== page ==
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Nil Sorsky, St.


(c. 14331508), ascetic master and editor-copyist.

Brother of the state secretary Andrei Maykov (active 1450s1490s), Nil entered the Kirillov-Belozersk monastery in the 1440s or 1450s, went to Mt. Athos at some time for special training, and in 1470 was a leading Kirillov elder. Dissatisfied with materialism and secular interests there, he founded the Sorsky Hermitage on a Kirillov property, where he enforced a strict, self-supporting regimen and taught the Athonite, hesychastic mode of prayer. By favoring monastic dispensation of only spiritual alms, he avoided the amassing of goods and dependent labor required for material charity. In 1489, Archbishop Gennady of Novgorod sought out Nil, who helped produce Joseph of Volok's anti-heretical, theological polemics.

Nil's disciples included his traveling companion Innokenty Okhlyabinin, founder of another hermitage based on Nil's precepts; the Kirillov elders Gury Tushin and German Podolny, one a bibliophile, the other an opponent of condemning heretics; the disgraced prince-boyar Vassian Patrikeyev, the most strident "Non-possessor" during 15111531; and two of Joseph's leading acolytes.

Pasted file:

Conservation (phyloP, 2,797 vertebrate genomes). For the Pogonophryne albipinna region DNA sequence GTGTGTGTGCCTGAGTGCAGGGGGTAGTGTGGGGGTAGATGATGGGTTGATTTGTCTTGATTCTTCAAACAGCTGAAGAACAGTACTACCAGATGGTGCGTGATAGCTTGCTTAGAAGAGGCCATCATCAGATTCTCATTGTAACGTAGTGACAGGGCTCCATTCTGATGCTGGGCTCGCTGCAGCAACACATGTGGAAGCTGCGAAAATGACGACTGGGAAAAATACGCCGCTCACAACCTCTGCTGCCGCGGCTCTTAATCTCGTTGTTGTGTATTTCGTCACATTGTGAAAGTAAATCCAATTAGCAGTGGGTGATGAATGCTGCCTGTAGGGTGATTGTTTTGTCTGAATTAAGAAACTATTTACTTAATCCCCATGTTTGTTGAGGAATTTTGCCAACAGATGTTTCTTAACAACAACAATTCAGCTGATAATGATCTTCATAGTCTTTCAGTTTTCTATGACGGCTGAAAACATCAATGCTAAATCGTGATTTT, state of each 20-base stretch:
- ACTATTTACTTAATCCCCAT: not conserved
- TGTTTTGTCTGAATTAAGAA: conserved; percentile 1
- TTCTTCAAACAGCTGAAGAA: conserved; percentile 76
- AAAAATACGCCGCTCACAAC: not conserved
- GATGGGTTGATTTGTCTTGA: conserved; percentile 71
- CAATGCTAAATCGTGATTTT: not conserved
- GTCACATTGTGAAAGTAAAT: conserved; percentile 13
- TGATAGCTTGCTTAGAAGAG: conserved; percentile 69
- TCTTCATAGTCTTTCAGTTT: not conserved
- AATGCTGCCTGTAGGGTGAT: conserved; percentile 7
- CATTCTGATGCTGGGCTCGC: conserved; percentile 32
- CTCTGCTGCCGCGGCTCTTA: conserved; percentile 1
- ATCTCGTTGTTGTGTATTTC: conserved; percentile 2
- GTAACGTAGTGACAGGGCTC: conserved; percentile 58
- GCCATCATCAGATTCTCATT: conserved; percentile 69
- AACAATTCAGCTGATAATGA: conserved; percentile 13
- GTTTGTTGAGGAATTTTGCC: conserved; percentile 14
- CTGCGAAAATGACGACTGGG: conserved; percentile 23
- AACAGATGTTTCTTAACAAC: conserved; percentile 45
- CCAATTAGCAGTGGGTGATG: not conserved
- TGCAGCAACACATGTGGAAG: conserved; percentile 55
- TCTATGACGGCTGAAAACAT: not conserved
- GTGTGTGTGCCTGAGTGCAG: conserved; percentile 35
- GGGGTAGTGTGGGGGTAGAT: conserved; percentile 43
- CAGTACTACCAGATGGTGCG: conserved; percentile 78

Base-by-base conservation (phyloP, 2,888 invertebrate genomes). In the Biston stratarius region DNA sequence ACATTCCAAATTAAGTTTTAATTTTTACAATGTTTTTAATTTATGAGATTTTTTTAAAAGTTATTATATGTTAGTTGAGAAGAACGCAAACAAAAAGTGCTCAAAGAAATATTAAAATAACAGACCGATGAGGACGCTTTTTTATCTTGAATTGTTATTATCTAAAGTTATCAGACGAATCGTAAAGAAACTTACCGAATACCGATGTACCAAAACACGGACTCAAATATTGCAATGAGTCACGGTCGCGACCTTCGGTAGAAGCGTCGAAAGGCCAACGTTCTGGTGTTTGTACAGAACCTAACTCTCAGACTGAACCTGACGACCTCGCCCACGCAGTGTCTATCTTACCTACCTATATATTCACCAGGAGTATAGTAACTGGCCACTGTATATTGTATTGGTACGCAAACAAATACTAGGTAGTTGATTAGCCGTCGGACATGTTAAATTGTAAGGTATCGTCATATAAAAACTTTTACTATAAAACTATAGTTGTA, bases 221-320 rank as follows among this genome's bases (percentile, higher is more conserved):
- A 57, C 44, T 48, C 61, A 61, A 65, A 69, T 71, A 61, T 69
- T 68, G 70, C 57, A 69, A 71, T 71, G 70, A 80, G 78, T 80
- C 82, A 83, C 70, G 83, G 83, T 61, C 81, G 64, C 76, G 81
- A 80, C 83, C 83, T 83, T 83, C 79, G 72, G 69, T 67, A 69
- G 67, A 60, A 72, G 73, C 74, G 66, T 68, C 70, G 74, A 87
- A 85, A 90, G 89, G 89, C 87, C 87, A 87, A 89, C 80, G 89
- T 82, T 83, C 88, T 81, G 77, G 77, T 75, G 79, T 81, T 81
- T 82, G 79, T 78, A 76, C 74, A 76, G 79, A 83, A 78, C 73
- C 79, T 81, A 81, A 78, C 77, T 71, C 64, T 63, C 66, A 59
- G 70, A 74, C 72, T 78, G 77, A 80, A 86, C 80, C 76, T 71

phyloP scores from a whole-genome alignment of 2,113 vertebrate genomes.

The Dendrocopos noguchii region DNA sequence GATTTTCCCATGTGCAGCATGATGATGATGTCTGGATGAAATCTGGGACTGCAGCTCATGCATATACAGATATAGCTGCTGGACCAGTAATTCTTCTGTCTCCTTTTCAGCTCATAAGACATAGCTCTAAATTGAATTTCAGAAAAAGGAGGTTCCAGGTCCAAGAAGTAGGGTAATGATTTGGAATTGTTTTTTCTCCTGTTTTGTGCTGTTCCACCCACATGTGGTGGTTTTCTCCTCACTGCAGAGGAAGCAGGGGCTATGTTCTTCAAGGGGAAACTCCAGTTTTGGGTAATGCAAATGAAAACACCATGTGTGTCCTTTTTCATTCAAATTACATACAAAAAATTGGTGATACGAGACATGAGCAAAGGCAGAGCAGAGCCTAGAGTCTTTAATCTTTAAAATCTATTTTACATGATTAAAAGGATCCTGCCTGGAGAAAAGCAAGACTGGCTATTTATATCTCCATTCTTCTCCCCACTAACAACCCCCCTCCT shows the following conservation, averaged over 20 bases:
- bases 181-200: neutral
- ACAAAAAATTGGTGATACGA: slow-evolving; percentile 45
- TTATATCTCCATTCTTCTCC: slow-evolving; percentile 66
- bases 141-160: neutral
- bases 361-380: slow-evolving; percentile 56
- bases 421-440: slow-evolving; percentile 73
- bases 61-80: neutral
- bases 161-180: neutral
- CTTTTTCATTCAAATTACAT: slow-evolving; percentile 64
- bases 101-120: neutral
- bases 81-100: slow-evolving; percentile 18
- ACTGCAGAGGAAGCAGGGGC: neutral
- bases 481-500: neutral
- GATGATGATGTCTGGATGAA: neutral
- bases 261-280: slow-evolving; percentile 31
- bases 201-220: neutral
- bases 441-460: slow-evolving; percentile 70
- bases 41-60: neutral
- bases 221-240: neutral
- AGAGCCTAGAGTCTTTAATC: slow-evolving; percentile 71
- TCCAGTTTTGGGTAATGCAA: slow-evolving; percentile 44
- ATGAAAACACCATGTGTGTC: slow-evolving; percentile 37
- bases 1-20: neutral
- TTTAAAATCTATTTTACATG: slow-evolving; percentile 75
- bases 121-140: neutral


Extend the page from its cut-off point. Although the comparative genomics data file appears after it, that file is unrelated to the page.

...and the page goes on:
Nil's expert book-copying, most notably an authoritative collection of saints lives, was distinguished by use of Greek originals to make corrections. His polished corpus of well-respected writings include the regulatory Tradition (Predanie ) for his hermitage; an eleven-discourse, patristic-based Rule (Ustav ) for "spiritual activity"; and didactic epistles to German, Gury, and Vassian. The leitmotifs are nonattachment, stillness with mytical prayer, and combating the eight pernicious "thoughts" (the Catholic seven deadly sins plus despondency). Contemporary writings do not show that Nil himself opposed and protested the execution of heretics or advocated confiscation of monastic villages, as later claimed and still widely believed.

Locally venerated, Nil has been seen as Russia's great elder and as relatively liberal for his day. He was added as a saint to official church calendars only in modern times.

See also: church council; kirill-beloozero monastery; possessors and non-possessors; monasticism; orthodoxy; saints


Maloney, George A. (2000). Nil Sorsky. Costa Mesa, CA: Paulist Press.

Ostrowski, Donald. (1988). "Toward Establishing the Canon of Nil Sorsky's Works." Oxford Slavonic Papers 31:3550.

Ostrowski, Donald. (1995). "Loving Silence and Avoiding Pleasant Conversations. The Political Views of Nil Sorskii." Harvard Ukrainian Studies 19: 476-96.

David M. Goldfrank

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